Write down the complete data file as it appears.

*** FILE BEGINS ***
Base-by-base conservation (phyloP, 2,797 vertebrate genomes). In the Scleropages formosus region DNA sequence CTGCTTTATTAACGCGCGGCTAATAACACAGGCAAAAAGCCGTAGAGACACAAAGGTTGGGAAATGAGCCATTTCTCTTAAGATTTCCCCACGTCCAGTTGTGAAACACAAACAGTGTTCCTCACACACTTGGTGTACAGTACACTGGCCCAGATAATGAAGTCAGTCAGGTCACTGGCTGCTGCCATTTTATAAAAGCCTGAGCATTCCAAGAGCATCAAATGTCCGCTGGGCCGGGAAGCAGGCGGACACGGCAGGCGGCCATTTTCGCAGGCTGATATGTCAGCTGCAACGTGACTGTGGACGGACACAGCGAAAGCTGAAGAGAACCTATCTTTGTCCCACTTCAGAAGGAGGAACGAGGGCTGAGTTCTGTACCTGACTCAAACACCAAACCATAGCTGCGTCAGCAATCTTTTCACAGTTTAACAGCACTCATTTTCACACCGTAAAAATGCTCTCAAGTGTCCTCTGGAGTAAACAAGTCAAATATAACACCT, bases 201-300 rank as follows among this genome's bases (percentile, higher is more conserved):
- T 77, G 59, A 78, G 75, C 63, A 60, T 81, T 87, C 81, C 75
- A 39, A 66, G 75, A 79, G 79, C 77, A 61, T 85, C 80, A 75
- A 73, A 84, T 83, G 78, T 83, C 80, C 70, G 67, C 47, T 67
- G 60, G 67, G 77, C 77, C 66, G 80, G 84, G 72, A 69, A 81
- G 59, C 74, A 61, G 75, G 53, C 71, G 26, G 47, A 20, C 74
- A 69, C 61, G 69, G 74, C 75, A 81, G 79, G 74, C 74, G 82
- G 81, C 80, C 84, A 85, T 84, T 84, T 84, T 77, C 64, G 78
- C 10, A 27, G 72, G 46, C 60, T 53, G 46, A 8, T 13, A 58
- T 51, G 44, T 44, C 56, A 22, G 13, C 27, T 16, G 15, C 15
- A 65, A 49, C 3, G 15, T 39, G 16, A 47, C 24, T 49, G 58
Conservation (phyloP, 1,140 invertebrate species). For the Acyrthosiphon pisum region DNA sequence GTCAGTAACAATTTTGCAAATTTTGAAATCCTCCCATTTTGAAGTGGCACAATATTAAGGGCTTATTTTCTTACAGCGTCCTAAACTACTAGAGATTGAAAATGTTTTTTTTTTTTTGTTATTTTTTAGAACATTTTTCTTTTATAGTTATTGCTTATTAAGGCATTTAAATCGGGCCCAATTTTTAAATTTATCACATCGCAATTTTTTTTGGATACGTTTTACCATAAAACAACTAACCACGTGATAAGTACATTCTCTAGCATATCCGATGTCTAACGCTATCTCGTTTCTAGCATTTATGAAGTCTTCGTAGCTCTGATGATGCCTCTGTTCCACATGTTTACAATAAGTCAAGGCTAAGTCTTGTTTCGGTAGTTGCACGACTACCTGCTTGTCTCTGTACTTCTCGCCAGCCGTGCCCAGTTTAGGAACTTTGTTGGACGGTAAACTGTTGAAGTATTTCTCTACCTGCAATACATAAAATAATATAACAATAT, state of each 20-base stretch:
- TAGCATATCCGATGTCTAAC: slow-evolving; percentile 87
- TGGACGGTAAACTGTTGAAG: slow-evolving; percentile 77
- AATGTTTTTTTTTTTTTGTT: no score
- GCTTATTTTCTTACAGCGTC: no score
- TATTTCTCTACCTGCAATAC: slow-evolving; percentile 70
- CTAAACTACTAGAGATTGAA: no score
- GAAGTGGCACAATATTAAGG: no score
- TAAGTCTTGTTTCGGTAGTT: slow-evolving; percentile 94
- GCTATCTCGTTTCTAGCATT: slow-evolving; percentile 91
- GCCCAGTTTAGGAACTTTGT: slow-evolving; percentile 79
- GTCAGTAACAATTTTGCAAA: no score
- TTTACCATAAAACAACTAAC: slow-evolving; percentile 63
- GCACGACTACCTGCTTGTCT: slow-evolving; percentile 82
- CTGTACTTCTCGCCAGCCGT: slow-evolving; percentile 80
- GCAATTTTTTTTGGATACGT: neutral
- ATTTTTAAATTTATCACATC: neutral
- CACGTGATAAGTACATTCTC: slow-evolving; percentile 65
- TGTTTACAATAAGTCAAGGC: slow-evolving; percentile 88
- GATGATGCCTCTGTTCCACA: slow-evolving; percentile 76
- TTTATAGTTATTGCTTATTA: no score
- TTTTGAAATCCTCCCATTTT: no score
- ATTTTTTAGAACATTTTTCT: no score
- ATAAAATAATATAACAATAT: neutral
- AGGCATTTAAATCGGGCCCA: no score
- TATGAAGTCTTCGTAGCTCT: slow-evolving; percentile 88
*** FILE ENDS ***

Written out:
Base-by-base conservation (phyloP, 2,797 vertebrate genomes). In the Scleropages formosus region DNA sequence CTGCTTTATTAACGCGCGGCTAATAACACAGGCAAAAAGCCGTAGAGACACAAAGGTTGGGAAATGAGCCATTTCTCTTAAGATTTCCCCACGTCCAGTTGTGAAACACAAACAGTGTTCCTCACACACTTGGTGTACAGTACACTGGCCCAGATAATGAAGTCAGTCAGGTCACTGGCTGCTGCCATTTTATAAAAGCCTGAGCATTCCAAGAGCATCAAATGTCCGCTGGGCCGGGAAGCAGGCGGACACGGCAGGCGGCCATTTTCGCAGGCTGATATGTCAGCTGCAACGTGACTGTGGACGGACACAGCGAAAGCTGAAGAGAACCTATCTTTGTCCCACTTCAGAAGGAGGAACGAGGGCTGAGTTCTGTACCTGACTCAAACACCAAACCATAGCTGCGTCAGCAATCTTTTCACAGTTTAACAGCACTCATTTTCACACCGTAAAAATGCTCTCAAGTGTCCTCTGGAGTAAACAAGTCAAATATAACACCT, bases 201-300 rank as follows among this genome's bases (percentile, higher is more conserved):
- T 77, G 59, A 78, G 75, C 63, A 60, T 81, T 87, C 81, C 75
- A 39, A 66, G 75, A 79, G 79, C 77, A 61, T 85, C 80, A 75
- A 73, A 84, T 83, G 78, T 83, C 80, C 70, G 67, C 47, T 67
- G 60, G 67, G 77, C 77, C 66, G 80, G 84, G 72, A 69, A 81
- G 59, C 74, A 61, G 75, G 53, C 71, G 26, G 47, A 20, C 74
- A 69, C 61, G 69, G 74, C 75, A 81, G 79, G 74, C 74, G 82
- G 81, C 80, C 84, A 85, T 84, T 84, T 84, T 77, C 64, G 78
- C 10, A 27, G 72, G 46, C 60, T 53, G 46, A 8, T 13, A 58
- T 51, G 44, T 44, C 56, A 22, G 13, C 27, T 16, G 15, C 15
- A 65, A 49, C 3, G 15, T 39, G 16, A 47, C 24, T 49, G 58
Conservation (phyloP, 1,140 invertebrate species). For the Acyrthosiphon pisum region DNA sequence GTCAGTAACAATTTTGCAAATTTTGAAATCCTCCCATTTTGAAGTGGCACAATATTAAGGGCTTATTTTCTTACAGCGTCCTAAACTACTAGAGATTGAAAATGTTTTTTTTTTTTTGTTATTTTTTAGAACATTTTTCTTTTATAGTTATTGCTTATTAAGGCATTTAAATCGGGCCCAATTTTTAAATTTATCACATCGCAATTTTTTTTGGATACGTTTTACCATAAAACAACTAACCACGTGATAAGTACATTCTCTAGCATATCCGATGTCTAACGCTATCTCGTTTCTAGCATTTATGAAGTCTTCGTAGCTCTGATGATGCCTCTGTTCCACATGTTTACAATAAGTCAAGGCTAAGTCTTGTTTCGGTAGTTGCACGACTACCTGCTTGTCTCTGTACTTCTCGCCAGCCGTGCCCAGTTTAGGAACTTTGTTGGACGGTAAACTGTTGAAGTATTTCTCTACCTGCAATACATAAAATAATATAACAATAT, state of each 20-base stretch:
- TAGCATATCCGATGTCTAAC: slow-evolving; percentile 87
- TGGACGGTAAACTGTTGAAG: slow-evolving; percentile 77
- AATGTTTTTTTTTTTTTGTT: no score
- GCTTATTTTCTTACAGCGTC: no score
- TATTTCTCTACCTGCAATAC: slow-evolving; percentile 70
- CTAAACTACTAGAGATTGAA: no score
- GAAGTGGCACAATATTAAGG: no score
- TAAGTCTTGTTTCGGTAGTT: slow-evolving; percentile 94
- GCTATCTCGTTTCTAGCATT: slow-evolving; percentile 91
- GCCCAGTTTAGGAACTTTGT: slow-evolving; percentile 79
- GTCAGTAACAATTTTGCAAA: no score
- TTTACCATAAAACAACTAAC: slow-evolving; percentile 63
- GCACGACTACCTGCTTGTCT: slow-evolving; percentile 82
- CTGTACTTCTCGCCAGCCGT: slow-evolving; percentile 80
- GCAATTTTTTTTGGATACGT: neutral
- ATTTTTAAATTTATCACATC: neutral
- CACGTGATAAGTACATTCTC: slow-evolving; percentile 65
- TGTTTACAATAAGTCAAGGC: slow-evolving; percentile 88
- GATGATGCCTCTGTTCCACA: slow-evolving; percentile 76
- TTTATAGTTATTGCTTATTA: no score
- TTTTGAAATCCTCCCATTTT: no score
- ATTTTTTAGAACATTTTTCT: no score
- ATAAAATAATATAACAATAT: neutral
- AGGCATTTAAATCGGGCCCA: no score
- TATGAAGTCTTCGTAGCTCT: slow-evolving; percentile 88